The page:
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Monday, April 2, 1888.

Monday, April 2, 1888.

[See indexical note p008.2]

Mousing among some old papers on his table today, looking for something else, W. spilled out a letter which he first scanned himself and then passed over to me, saying: "If ever a fighter lived, Boyle O'Reilly is that fighter: he writes me fiery letters, he tells me fiery stories. Have you never met him? No? I shall never forget the first time he spoke to me about his prison life. He was all alive with the most vivid indignation—he was a great storm out somewhere, a great sea pushing up the shore. Read this letter. It is mild for him. Then read the letter he enclosed."

The Pilot Editorial Rooms, Boston, Feb. 11, 1885. Dear Mr. Whitman, [See indexical note p008.3]

I have received the enclosed letter today from one of the ablest men I have ever known; and I send it to you as another little proof that Irishmen understand and honor you. I hope you are well. Somebody told me lately that you had been in Boston within a month; but I could not believe that you would have gone away without letting me have the pleasure of seeing you.

[See indexical note p008.4] Bartlett is happy, and busy; but he has no more money than he had two years ago. His son is now with him, and they are finishing two portrait busts of rich men.

Mrs. Fairchild, whom you will remember, is never done preaching you and your work. [See indexical note p009.1]


Faithfully yours, Boyle O'Reilly

The enclosed letter follows:

39 Bowdoin Street [Boston] 10, 2, '85. My Dear Boy,

I am very grateful to you for inducing me to read Walt Whitman. He is to me that which he claims to be to all his readers, a Revelation and a Revealer. He has marshaled facts and sentiments before my mind's eye which have been floating, vaguely and transiently, through my consciousness since I commenced to be untrammeled in thought: he has given me views which help to render my 'dark days' endurable and my nights teem with companions. [See indexical note p009.2] When I read Walt Whitman nature speaks to me: when I read nature Walt Whitman speaks to me. He travels with me and he points out the goodness of men and things and he intensifies my pleasures by his presence and sympathy. Leaves of Grass! so like "the handkerchief of the Lord"! covering the face of creation with love and pity and admiration for "man and bird and beast" and thing! How sad that for a few 'bare' expressions it should be kept out of the hands of the multitude and the women and the children!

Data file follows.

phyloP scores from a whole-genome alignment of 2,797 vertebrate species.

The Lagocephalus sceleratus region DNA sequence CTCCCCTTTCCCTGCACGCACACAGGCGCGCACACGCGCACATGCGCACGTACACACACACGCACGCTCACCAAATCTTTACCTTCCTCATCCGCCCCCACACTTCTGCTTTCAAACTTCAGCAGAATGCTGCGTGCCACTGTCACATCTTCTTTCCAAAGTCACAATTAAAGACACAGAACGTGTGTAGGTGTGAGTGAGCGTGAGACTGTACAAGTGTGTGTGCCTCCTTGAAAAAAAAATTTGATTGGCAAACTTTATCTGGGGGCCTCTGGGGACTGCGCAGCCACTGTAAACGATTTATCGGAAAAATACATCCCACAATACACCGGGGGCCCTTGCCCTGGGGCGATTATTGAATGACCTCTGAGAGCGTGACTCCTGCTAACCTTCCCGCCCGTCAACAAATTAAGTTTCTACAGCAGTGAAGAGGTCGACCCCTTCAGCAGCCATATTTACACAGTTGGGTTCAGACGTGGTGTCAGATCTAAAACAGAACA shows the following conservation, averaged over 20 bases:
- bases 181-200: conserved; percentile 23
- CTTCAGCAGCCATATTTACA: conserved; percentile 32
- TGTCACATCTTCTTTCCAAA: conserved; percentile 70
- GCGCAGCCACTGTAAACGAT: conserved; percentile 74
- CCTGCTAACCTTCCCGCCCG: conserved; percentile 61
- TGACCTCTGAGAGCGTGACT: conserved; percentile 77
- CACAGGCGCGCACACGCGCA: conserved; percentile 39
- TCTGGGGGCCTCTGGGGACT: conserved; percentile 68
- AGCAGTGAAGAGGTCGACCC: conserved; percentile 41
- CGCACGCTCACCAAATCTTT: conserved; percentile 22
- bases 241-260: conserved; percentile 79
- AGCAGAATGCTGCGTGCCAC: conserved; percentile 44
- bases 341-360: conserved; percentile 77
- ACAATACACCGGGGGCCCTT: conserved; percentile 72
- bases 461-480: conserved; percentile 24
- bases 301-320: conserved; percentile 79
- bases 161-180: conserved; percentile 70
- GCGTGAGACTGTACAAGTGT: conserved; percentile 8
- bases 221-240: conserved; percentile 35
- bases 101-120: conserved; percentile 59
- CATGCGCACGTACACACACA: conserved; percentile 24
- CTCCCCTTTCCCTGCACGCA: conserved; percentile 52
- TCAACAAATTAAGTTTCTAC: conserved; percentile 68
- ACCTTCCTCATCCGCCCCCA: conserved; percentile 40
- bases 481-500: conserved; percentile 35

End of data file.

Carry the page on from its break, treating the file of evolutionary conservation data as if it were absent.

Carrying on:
I thought I knew the greatest American in my dear friend Henry George, but no! [See indexical note p009.3] Walt Whitman (whom he admires) is still greater, as a philanthropist, a democrat and a philosopher. He also excels your greatest theologians, naturalists, scientists and poets. He is an intellectual colossus or individuality, which admits of no comparison. He is not a poet and still he is greater than any—no dramatist and yet his characters breathe and strive and even smite you at his will: he knows little of the names of plants and animals, but he makes nature a domestic panorama: he can hardly be termed a religious man, yet he overflows with Faith and Hope and Love: he has no rank as a politician, yet his principles, if grasped, would revolutionize the world. [See indexical note p010.1] Thus, he is everything and yet—nothing but Walt Whitman, a distinction which should satisfy the most craving ambition.

I am your friend and debtor I. G. Kelly.

W. had pencilled this on the note: "Sent me by Boyle O'Reilly Feb. 85." [See indexical note p010.2] When he saw I had got through with the second letter he asked: "What do you think of that for a broad summing up? Barring any extreme statement, he seems to hit several real proper nails on their heads—gets pretty close to my ribs. The man with eyes to see that substance in my work must first of all have had it all in himself: we know that so well, so indubitably, so without disposition to quarrel or doubt, that it saves us from vanity. That man Kelly must be of the most real kind of real stuff. I like especially what he says about religion. [See indexical note p010.3] I claim everything for religion: after the claims of my religion are satisfied nothing is left for anything else: yet I have been called irreligious—an infidel (God help me!): as if I could have written a word of the Leaves without its religious root-ground. I am not traditionally religious—I know it: but even traditionally I am not anti: I take all the old forms and faiths and remake them in conformity with the modern spirit, not rejecting a single item of the earlier programs."

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